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Re^2: Perl 6 and Web Development

by jdrago_999 (Hermit)
on Jun 18, 2009 at 04:22 UTC ( #772632=note: print w/replies, xml ) Need Help??

in reply to Re: Perl 6 and Web Development
in thread Perl 6 and Web Development

Perrin you definitely get my ++ here.


Maybe FastCGI is the way to go. Did I miss the bus on that? Is it the way of the future with regards to running Perl6 on the web?

And it's not about the price (for me anyways). It's about the widespread, default install base and availability. Perl6 might be the greatest thing since sliced bread but if you have to get root privileges to even get started, it will never catch on. At least not until Perl6 is installed by default on the most popular Linux distributions - which might not happen for at least another couple of years.

Perl Web Pages

The current crop of web dev systems are still in the stone ages. All of them without exception. Some may have moved ahead of the pack into the New Stone Age (with pottery and stick-figure paintings) but that's about it.

Not to worry. I feel the same way about Ruby on Rails, PHP and ASP.Net (Vanilla, MVC and AJAX).

I suppose the good news is that there is plenty of room for improvement. A Catalyst + Perl6 setup could be really slick. Add to that a Perl6 ORM layer and we're talking.

I'd like to get hacking on something - mostly just for the sake of learning Perl6 while doing something that interests me.

Perl6 Web Server

Do you know how hard it is to write a decent HTTP server?

It's been done in C at least a couple times. I'm sure it's possible in Perl. Just think of all the cool stuff you'll get:

  1. INSTANT street cred
  2. ????
  3. Profit!!!!!!!

Seriously - yes writing a secure, high-performance http server is not something to be taken lightly. At least part of the security problems in the http servers written in C were simply because they were written in C. Assuming that "somebody else" who knows what they're doing has already made sure that Parrot is secure (or *will* make it secure), writing an http server in Perl6 means that we instantly can run it on anything Parrot is ported to.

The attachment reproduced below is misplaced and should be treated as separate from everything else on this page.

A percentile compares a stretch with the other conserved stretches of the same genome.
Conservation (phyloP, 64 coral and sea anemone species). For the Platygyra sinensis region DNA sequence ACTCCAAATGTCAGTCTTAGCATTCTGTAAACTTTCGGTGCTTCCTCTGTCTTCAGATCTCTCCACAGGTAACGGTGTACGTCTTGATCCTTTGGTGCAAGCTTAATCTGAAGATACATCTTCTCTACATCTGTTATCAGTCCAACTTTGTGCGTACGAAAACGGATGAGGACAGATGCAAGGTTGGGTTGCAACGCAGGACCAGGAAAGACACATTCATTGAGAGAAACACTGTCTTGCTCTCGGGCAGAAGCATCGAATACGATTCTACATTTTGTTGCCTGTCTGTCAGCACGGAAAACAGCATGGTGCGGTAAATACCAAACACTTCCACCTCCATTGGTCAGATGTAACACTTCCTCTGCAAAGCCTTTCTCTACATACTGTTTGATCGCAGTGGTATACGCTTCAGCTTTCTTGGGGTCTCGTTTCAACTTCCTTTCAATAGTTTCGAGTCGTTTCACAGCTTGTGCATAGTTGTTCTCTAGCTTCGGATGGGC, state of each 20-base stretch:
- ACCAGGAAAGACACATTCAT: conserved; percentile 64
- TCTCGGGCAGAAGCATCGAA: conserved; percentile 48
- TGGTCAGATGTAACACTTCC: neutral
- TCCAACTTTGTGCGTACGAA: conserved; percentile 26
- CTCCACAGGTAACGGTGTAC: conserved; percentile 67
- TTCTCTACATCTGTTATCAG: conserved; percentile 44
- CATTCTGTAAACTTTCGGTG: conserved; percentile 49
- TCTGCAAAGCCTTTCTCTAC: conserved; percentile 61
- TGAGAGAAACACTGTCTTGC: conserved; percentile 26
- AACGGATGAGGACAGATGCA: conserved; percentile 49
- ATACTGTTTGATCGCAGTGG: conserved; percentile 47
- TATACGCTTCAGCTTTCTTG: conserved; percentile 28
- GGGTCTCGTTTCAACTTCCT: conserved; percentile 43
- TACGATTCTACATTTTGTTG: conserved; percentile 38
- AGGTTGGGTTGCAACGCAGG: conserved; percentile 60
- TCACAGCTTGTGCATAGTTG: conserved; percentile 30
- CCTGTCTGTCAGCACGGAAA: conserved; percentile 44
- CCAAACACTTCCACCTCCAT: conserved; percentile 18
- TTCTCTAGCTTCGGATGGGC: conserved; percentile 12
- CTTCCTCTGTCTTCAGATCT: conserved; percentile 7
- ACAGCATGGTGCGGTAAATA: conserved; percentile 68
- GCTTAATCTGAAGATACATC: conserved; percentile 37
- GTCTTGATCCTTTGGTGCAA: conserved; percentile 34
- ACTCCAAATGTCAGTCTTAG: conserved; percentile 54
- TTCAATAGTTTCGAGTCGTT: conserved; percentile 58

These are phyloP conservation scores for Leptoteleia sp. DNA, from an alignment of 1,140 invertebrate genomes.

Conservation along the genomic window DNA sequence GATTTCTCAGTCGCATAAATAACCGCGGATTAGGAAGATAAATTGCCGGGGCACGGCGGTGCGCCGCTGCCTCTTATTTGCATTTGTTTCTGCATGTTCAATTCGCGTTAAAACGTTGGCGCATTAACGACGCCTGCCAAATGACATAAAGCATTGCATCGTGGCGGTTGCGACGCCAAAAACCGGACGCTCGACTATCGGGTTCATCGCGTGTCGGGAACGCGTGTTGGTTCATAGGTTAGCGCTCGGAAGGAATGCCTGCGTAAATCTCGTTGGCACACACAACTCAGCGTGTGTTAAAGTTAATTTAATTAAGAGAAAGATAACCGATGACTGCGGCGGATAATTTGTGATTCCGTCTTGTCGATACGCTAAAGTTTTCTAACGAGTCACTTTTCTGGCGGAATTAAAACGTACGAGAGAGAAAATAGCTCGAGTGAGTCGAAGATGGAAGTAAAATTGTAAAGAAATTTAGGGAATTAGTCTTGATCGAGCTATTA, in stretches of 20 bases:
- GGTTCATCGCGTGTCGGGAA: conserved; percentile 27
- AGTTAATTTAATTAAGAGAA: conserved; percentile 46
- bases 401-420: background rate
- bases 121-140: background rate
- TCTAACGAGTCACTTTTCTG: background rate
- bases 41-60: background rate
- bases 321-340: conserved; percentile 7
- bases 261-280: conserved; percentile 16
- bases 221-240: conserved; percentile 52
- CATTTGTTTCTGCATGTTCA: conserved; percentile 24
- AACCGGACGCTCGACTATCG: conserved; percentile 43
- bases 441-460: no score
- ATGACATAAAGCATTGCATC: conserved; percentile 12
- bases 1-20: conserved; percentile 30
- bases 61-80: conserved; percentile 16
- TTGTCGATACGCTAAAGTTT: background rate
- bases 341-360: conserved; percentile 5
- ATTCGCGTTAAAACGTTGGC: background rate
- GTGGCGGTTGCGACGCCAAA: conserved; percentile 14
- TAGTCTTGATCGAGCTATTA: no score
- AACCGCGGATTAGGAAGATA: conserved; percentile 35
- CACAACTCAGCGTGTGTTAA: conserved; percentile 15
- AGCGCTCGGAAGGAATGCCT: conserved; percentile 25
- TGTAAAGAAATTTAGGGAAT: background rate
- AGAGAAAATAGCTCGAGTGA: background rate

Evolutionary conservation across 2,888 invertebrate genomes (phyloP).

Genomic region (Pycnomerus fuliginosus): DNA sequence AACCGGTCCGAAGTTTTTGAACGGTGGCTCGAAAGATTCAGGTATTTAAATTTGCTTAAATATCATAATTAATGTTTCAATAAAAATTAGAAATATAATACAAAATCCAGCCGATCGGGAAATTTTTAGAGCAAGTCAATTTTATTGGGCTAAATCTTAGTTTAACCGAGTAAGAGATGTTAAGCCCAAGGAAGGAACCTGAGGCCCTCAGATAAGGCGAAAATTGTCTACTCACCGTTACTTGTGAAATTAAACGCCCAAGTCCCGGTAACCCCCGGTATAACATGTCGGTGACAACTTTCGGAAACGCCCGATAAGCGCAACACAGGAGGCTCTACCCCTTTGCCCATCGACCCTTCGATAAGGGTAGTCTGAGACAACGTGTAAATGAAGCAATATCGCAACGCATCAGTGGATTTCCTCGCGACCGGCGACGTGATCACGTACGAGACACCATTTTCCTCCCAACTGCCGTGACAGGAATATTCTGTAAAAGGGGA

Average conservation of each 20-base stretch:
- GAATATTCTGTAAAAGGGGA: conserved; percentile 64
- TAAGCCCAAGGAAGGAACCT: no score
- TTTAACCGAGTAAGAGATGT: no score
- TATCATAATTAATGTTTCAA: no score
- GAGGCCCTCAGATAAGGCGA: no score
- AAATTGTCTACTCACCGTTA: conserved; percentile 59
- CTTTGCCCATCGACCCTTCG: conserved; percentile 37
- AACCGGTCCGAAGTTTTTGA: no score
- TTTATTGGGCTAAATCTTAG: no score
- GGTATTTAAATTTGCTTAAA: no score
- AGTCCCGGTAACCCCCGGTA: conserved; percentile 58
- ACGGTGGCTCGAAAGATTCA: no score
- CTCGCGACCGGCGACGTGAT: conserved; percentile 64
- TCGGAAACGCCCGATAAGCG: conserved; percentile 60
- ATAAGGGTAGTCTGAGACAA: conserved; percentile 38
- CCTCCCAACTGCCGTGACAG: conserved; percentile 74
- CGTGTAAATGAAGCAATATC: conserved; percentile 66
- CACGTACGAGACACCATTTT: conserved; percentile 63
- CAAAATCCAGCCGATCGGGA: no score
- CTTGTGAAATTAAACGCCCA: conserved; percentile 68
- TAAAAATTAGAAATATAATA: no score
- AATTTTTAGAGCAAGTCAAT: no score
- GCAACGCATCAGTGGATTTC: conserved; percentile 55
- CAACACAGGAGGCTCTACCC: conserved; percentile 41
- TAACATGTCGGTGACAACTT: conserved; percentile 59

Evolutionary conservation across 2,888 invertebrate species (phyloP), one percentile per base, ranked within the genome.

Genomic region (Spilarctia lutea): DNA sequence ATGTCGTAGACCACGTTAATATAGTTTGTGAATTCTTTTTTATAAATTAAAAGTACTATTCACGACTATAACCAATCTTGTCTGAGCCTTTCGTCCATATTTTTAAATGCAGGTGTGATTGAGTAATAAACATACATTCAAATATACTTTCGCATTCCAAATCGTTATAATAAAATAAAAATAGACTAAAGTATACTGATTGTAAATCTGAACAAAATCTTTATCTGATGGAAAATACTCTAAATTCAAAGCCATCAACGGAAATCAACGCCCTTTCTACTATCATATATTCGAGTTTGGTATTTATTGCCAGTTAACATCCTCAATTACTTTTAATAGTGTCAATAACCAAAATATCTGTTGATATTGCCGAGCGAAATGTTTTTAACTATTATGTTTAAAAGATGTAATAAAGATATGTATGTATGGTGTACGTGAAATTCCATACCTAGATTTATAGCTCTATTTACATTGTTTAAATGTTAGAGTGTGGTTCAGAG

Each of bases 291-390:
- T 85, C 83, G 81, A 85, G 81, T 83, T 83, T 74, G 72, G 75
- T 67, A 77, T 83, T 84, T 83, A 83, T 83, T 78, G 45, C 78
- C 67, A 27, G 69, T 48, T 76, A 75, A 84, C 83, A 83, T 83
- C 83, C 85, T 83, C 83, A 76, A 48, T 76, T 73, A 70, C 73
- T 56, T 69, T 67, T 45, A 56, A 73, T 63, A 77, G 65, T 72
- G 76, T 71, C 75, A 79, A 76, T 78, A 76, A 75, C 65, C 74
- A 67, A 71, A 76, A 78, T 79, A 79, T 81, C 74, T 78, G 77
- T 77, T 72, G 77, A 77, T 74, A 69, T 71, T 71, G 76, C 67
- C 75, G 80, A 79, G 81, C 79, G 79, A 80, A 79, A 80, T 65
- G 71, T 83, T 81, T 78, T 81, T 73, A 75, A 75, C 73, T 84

I was hoping 5 years ago that it would just *go away* but unfortunately we're stuck with it for the foreseeable future. Anything to make this a non-issue when integrating Perl systems with .Net or Java systems would be great.

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Re^3: Perl 6 and Web Development
by perrin (Chancellor) on Jun 18, 2009 at 15:06 UTC

    FastCGI is about as old as mod_perl, but it works and you can use it today on the majority of ISPs. This is something we can thank Ruby and PHP for pushing. The bigger issue for you is going to be getting Perl6 onto ISPs. That will probably not happen until vendors start bundling it.

    The thing about those C web servers is that most of them got going by cannibalizing an existing server, like Apache. Otherwise, the job would have been pretty daunting. It's not that people can't create a big new thing -- just look at Linux -- but they can't do it quickly from scratch with few people working on it. I think you'd be better off spending your energy elsewhere, since I don't see any real problem with the existing web server solutions. In fact, the only reason to write an HTTP server these days is if you have a real game-changing idea for it, e.g. the non-blocking I/O architecture that spawned the last crop of new servers.

      FastCGI is about as old as mod_perl, but it works and you can use it today on the majority of ISPs.

      Which would you recommend, FastCGI or mod_perl?

        Funny you should ask. I'm giving a talk about that at YAPC::NA and OSCON this summer. Both work well, and the reasons to choose one over the other can be subtle. I've had great experiences using mod_perl on large sites, but if you need super-cheap hosting or don't want to admin your own server, you should look at FastCGI.

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